Earth Negotiations Bulletin

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 A Reporting Service for Environment and Development Negotiations

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Published by the International Institute for Sustainable Development (IISD)

Vol. 12 No. 86
Monday, June 15 1998


The subsidiary bodies of the UN Framework Convention on Climate Change (FCCC) met from 2-12 June 1998 in Bonn, Germany. These were the first formal FCCC meetings since the adoption of the Kyoto Protocol at the Third Conference of the Parties (COP-3) in December 1997. The eighth session of the Subsidiary Body for Scientific and Technological Advice (SBSTA-8) agreed to draft conclusions on, inter alia, cooperation with relevant international organizations, methodological issues, and education and training. The eighth session of the Subsidiary Body for Implementation (SBI) reached conclusions on, inter alia, national communications, the financial mechanism and the second review of adequacy of Annex I Party commitments. In its sixth session, the Ad Hoc Group on Article 13 (AG13) concluded its work on the functions of the Multilateral Consultative Process (MCP).

After joint SBI/SBSTA consideration and extensive contact group debates on the flexibility mechanisms, delegates could only agree to a compilation document containing proposals from the G-77/China, the EU and the US.


The first meeting of the Conference of the Parties to the FCCC (COP-1) took place in Berlin from 28 March - 7 April 1995. In addition to addressing a number of important issues related to the future of the Convention, delegates reached agreement on what many believed to be the central issue before COP-1 — adequacy of commitments, the "Berlin Mandate." The result was to establish an open-ended Ad Hoc Group on the Berlin Mandate (AGBM) to begin a process toward appropriate action for the period beyond 2000, including the strengthening of the commitments of Annex I Parties through the adoption of a protocol or another legal instrument.

COP-1 also requested the Secretariat to make arrangements for sessions of SBSTA and SBI. SBSTA would serve as the link between scientific, technical and technological assessments, the information provided by competent international bodies, and the policy-oriented needs of the COP. During the AGBM process, SBSTA addressed several issues, including the treatment of the IPCC's Second Assessment Report (SAR). SBI was created to develop recommendations to assist the COP in the review and assessment of the implementation of the Convention and in the preparation and implementation of its decisions. SBI also addressed several key issues during the AGBM process, such as national communications and activities implemented jointly.

The Ad Hoc Group on Article 13 (AG13) was set up to consider the establishment of a multilateral consultative process available to Parties to resolve questions on implementation. AG13-1, held from 30-31 October 1995 in Geneva, decided to request Parties, non-Parties, and intergovernmental and non-governmental organizations to make written submissions in response to a questionnaire on a multilateral consultative process (MCP). Delegates continued their discussion over the course of three meetings. At their fifth session, they agreed that the MCP should be advisory rather than supervisory in nature and AG13 should complete its work by COP-4.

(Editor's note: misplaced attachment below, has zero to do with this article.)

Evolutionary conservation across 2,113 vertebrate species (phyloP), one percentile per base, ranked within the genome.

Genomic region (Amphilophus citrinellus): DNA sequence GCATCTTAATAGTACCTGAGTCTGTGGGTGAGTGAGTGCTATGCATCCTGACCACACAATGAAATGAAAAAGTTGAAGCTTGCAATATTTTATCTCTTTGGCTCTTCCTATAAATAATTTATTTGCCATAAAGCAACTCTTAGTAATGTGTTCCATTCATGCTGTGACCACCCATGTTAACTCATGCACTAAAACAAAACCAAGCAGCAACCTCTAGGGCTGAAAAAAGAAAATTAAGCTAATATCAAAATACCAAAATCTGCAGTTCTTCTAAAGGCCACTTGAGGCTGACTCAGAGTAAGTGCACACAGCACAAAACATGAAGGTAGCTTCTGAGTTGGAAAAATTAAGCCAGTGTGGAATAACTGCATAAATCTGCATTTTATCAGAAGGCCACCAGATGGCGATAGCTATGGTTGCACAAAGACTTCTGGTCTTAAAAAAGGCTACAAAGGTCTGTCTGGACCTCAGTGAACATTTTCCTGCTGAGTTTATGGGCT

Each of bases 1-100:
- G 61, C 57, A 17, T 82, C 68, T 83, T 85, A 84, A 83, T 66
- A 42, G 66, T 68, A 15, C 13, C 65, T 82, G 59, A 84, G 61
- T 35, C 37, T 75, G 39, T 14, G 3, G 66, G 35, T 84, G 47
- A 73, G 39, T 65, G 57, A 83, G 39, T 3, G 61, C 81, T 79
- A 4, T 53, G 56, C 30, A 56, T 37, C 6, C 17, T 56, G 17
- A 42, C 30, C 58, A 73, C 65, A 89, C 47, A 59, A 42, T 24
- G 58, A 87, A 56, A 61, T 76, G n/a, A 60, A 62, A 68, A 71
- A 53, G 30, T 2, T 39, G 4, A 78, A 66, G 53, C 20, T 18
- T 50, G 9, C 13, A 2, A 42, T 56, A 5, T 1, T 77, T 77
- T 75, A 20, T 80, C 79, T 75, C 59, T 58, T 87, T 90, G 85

AD HOC GROUP ON THE BERLIN MANDATE: The AGBM met eight times between August 1995 and COP-3 in December 1997. During the first three sessions, delegates focused on analyzing and assessing possible policies and measures for the strengthening of the commitments of Annex I Parties, how Annex I countries might distribute or share new commitments, and whether commitments should take the form of an amendment or protocol. AGBM-4, which coincided with COP-2 in Geneva in July 1996, completed its in-depth analysis of the likely elements of a protocol and States appeared ready to prepare a negotiating text. At AGBM-5, which met in December 1996, delegates recognized the need to decide whether or not to allow mechanisms that would provide Annex I Parties with flexibility in meeting quantified emission limitation and reduction objectives (QELROs).

As the Protocol was drafted during the sixth and seventh sessions of the AGBM, in March and August 1997, respectively, delegates "streamlined" a framework compilation text by merging or eliminating some overlapping provisions within the myriad of proposals. Much of the discussion centered on a proposal from the EU for a 15% cut in a "basket" of three greenhouse gases by the year 2010 compared to 1990 levels. In October 1997, as AGBM-8 began, US President Bill Clinton included a call for "meaningful participation" by developing countries in the negotiating position he announced in Washington. With those words, the debates that shaped agreement back in 1995 resurfaced, with an insistence on G-77/China involvement once again linked to the level of ambition acceptable by the US. In response, the G-77/China used every opportunity to distance itself from any attempts to draw developing countries into agreeing to anything that could be interpreted as new commitments.